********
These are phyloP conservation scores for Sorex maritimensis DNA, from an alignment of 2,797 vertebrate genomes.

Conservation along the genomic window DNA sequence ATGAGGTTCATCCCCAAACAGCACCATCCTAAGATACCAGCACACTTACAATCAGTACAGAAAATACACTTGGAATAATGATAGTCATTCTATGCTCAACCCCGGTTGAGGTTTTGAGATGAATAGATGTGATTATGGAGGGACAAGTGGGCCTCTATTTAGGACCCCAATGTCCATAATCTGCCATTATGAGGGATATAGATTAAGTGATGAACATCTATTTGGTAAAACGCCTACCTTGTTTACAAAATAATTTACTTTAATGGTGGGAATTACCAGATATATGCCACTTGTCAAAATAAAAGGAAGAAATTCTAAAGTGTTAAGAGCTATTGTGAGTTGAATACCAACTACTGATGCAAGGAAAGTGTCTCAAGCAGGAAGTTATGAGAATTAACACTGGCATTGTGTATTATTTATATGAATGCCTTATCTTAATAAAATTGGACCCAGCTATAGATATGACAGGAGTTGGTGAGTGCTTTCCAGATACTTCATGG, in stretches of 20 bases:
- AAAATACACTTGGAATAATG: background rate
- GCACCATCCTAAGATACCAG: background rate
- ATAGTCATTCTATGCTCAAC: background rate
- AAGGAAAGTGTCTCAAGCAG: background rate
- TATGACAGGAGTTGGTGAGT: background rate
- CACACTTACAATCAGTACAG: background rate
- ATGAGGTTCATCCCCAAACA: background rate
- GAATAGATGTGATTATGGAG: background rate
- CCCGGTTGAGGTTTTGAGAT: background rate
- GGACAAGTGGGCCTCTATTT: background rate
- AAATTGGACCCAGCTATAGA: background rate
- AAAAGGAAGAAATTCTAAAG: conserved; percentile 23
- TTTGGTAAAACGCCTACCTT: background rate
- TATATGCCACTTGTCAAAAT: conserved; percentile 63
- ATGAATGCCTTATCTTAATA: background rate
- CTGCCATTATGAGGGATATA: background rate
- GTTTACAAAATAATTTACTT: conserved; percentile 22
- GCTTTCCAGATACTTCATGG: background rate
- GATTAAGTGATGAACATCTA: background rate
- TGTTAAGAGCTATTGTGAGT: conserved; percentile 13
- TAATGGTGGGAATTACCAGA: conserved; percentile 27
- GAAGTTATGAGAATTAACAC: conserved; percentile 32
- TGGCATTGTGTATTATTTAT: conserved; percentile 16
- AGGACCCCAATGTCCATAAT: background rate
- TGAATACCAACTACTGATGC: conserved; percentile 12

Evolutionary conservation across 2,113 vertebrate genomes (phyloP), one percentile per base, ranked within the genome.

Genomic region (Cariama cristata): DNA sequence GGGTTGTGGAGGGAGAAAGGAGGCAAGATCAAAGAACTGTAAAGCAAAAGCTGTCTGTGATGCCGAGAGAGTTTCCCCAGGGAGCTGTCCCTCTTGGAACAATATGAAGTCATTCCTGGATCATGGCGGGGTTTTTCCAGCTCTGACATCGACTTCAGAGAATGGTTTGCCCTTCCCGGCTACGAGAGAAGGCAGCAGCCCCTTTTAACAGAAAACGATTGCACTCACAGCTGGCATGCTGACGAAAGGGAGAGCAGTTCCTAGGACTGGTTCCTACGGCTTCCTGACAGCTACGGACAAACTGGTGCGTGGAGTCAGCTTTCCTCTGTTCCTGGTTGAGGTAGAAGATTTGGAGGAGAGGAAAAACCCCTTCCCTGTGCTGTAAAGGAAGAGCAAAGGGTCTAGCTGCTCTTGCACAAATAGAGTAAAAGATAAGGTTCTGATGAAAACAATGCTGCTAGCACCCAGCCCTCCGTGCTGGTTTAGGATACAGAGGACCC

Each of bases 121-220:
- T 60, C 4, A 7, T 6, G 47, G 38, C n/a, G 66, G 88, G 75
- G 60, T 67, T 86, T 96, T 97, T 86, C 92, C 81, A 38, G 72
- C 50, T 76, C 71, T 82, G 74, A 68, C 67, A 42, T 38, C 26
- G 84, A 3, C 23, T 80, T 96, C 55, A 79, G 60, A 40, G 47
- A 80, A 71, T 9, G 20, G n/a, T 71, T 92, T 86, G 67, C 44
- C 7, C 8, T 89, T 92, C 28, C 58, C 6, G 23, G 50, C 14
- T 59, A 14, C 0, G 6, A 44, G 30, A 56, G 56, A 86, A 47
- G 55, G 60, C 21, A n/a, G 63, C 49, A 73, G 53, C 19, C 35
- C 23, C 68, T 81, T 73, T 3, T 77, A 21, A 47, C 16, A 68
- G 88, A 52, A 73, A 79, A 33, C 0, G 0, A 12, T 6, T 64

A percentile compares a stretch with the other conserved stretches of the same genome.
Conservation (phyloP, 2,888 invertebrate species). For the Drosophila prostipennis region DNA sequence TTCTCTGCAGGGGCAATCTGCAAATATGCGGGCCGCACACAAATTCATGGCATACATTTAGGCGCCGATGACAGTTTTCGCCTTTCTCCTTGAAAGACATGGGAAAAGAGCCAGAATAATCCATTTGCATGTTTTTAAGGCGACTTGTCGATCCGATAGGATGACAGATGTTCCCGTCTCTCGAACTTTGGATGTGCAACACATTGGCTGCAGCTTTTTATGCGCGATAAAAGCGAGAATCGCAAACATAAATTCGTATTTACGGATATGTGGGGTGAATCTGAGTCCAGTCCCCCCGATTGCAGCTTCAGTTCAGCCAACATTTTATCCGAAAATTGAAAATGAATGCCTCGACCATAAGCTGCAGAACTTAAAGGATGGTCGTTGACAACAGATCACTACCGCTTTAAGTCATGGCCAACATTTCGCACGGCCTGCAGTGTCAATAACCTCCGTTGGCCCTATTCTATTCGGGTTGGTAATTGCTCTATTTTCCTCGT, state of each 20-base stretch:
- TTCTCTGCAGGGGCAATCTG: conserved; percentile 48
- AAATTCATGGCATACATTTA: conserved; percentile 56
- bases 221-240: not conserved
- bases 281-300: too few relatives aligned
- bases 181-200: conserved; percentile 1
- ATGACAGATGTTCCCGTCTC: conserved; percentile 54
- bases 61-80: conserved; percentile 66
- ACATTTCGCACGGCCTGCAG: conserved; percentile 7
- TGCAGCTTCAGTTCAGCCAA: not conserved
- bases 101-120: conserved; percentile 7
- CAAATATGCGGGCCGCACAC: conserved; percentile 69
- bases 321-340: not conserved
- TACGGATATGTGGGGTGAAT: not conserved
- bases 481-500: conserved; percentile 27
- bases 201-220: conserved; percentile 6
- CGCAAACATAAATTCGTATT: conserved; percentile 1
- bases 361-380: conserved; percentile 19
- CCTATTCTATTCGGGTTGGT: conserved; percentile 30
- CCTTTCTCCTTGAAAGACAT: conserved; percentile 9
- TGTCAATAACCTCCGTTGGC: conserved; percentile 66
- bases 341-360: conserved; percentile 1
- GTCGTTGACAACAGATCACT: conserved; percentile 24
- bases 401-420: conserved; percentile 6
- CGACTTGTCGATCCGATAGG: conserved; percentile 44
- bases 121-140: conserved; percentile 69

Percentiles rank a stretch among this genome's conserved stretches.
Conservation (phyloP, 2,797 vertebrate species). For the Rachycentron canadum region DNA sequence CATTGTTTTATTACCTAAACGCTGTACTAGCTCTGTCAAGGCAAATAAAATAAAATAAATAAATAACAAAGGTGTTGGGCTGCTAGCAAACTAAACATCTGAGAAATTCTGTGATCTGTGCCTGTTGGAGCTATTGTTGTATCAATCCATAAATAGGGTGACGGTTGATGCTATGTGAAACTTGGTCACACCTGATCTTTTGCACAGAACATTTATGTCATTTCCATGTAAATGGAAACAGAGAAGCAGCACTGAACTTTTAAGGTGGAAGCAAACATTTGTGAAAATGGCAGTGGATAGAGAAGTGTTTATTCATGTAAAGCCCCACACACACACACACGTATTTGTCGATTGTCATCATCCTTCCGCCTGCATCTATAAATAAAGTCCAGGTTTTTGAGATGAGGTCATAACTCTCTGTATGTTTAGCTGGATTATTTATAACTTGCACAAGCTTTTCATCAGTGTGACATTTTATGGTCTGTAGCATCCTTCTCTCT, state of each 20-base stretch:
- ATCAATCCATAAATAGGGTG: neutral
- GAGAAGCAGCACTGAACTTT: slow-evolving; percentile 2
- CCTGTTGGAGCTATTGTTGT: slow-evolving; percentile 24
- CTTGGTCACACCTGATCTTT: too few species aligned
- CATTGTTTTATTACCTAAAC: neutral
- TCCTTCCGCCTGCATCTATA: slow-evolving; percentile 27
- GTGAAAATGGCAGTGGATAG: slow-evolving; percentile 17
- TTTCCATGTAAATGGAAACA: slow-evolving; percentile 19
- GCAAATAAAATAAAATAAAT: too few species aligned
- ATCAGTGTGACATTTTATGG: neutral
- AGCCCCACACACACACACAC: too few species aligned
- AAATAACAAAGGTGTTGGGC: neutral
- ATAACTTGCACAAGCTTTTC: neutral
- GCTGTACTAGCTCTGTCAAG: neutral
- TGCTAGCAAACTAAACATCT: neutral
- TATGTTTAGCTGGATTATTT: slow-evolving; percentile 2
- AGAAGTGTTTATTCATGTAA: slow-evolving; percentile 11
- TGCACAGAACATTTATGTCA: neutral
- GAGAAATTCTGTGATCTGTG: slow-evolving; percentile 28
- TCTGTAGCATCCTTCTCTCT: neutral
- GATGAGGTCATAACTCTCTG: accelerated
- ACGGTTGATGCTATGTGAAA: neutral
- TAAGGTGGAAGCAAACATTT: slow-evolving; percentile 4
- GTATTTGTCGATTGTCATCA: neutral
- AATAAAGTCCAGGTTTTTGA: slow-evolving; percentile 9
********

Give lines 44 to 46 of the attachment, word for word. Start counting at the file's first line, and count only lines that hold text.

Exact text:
- AAATTCATGGCATACATTTA: conserved; percentile 56
- bases 221-240: not conserved
- bases 281-300: too few relatives aligned